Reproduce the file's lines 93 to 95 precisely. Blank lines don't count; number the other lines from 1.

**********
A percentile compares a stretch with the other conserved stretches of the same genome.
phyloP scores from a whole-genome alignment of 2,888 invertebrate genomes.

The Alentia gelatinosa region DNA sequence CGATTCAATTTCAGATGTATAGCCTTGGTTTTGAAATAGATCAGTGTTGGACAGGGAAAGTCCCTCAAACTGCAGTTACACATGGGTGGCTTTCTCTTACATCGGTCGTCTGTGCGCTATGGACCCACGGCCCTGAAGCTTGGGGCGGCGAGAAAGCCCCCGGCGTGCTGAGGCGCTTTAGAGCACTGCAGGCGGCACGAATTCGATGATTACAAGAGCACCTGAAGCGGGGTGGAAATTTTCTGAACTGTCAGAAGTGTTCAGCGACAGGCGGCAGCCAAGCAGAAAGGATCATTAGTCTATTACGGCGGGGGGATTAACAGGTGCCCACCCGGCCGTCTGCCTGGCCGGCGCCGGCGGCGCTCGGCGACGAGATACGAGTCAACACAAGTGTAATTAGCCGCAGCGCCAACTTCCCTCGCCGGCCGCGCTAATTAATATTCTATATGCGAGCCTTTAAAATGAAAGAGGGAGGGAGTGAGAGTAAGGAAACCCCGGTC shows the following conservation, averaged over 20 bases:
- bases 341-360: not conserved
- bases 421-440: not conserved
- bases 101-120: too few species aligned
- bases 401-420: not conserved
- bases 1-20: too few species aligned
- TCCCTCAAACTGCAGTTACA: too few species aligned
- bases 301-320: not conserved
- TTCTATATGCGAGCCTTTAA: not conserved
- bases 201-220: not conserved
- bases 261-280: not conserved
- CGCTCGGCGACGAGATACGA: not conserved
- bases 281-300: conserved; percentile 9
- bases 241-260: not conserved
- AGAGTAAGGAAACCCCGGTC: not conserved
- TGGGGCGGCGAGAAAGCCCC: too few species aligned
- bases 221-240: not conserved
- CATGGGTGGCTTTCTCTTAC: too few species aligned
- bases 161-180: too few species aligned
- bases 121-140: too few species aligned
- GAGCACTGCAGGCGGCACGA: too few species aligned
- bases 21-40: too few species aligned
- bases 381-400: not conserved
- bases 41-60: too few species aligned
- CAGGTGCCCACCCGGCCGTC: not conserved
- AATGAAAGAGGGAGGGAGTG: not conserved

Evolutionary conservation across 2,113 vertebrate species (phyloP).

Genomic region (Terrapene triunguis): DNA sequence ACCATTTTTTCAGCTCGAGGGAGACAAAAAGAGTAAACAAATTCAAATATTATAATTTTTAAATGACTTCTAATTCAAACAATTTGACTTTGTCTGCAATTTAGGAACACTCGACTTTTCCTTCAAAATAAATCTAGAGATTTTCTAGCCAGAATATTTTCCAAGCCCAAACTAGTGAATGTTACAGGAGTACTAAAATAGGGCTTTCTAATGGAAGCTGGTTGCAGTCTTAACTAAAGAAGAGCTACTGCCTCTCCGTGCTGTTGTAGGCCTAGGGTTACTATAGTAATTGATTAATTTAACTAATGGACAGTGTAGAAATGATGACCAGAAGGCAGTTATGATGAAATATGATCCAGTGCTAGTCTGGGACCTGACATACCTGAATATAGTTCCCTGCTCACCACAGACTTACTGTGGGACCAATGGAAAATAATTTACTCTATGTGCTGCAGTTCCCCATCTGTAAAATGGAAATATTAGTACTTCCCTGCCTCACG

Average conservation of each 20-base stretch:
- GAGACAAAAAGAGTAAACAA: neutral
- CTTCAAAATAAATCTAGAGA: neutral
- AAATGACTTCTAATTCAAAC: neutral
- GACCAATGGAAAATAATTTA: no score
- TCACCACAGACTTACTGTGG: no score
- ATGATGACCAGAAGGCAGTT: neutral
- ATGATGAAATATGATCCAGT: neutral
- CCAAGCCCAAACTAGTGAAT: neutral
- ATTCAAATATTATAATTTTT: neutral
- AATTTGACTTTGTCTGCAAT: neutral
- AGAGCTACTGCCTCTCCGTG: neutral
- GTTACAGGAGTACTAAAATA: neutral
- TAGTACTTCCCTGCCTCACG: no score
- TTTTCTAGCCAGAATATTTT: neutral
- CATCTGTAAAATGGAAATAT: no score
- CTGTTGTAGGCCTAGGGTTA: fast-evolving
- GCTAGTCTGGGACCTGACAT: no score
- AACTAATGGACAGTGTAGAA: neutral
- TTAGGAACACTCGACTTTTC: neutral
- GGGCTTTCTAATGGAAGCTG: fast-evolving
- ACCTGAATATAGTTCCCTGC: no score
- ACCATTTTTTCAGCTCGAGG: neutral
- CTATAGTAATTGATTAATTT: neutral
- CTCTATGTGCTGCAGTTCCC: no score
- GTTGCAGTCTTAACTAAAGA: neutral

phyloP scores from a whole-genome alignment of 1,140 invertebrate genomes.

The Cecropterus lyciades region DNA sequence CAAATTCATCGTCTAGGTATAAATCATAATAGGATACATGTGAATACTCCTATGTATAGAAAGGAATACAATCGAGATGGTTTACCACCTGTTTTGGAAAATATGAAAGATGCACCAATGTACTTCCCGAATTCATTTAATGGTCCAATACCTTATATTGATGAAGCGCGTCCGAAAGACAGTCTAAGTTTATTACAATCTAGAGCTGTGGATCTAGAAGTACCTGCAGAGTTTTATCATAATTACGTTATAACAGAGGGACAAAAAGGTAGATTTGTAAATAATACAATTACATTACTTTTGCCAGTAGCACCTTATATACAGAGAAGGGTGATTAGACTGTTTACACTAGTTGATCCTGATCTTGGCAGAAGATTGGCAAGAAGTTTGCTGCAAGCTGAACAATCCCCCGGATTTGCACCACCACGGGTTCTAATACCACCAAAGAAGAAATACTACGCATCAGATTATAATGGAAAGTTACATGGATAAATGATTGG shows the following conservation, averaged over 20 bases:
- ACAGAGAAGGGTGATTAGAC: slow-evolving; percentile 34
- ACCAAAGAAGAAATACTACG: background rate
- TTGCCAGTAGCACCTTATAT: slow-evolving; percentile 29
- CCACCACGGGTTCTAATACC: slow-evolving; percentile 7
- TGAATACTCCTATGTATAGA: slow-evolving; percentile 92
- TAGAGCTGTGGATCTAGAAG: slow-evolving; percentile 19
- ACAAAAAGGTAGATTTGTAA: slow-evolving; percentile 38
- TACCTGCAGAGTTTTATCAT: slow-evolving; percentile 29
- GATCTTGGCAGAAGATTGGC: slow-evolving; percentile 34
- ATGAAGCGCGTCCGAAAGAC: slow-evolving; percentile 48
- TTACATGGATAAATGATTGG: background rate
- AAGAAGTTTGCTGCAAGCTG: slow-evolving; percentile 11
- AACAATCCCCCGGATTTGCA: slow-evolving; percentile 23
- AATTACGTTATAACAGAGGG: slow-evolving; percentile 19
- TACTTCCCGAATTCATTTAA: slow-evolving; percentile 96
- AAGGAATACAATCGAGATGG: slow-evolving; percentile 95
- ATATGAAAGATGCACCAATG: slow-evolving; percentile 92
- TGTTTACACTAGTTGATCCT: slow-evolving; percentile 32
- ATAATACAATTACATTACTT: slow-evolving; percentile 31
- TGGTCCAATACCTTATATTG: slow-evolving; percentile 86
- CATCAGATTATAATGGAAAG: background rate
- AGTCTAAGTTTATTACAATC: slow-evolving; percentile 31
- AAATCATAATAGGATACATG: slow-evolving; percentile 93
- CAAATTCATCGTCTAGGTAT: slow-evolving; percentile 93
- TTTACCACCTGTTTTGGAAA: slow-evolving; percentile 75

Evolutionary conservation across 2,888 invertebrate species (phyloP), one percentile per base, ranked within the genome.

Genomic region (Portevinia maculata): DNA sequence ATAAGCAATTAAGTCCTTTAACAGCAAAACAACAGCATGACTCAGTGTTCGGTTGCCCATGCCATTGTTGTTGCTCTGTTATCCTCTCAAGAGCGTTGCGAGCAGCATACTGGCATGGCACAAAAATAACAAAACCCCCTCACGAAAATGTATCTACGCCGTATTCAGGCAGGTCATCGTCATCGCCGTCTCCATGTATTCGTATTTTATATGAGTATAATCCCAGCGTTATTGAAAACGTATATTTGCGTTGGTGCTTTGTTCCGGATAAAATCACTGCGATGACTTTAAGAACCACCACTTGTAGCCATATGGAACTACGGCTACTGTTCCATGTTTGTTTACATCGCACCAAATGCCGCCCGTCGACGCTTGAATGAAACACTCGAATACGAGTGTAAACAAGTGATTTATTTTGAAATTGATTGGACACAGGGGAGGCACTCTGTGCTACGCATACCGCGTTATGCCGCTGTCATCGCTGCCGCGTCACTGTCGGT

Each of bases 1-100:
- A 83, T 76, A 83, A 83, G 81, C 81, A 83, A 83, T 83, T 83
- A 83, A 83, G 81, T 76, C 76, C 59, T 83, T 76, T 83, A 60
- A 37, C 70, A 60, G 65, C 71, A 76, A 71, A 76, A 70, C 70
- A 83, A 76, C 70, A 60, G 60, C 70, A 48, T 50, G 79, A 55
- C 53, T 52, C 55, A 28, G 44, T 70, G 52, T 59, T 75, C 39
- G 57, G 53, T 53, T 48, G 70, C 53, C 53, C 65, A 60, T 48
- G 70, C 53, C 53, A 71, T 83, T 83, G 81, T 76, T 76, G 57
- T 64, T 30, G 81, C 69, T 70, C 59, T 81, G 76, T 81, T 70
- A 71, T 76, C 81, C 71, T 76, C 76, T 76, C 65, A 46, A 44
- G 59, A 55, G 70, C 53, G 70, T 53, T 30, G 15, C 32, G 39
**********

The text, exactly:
- G 70, C 53, C 53, A 71, T 83, T 83, G 81, T 76, T 76, G 57
- T 64, T 30, G 81, C 69, T 70, C 59, T 81, G 76, T 81, T 70
- A 71, T 76, C 81, C 71, T 76, C 76, T 76, C 65, A 46, A 44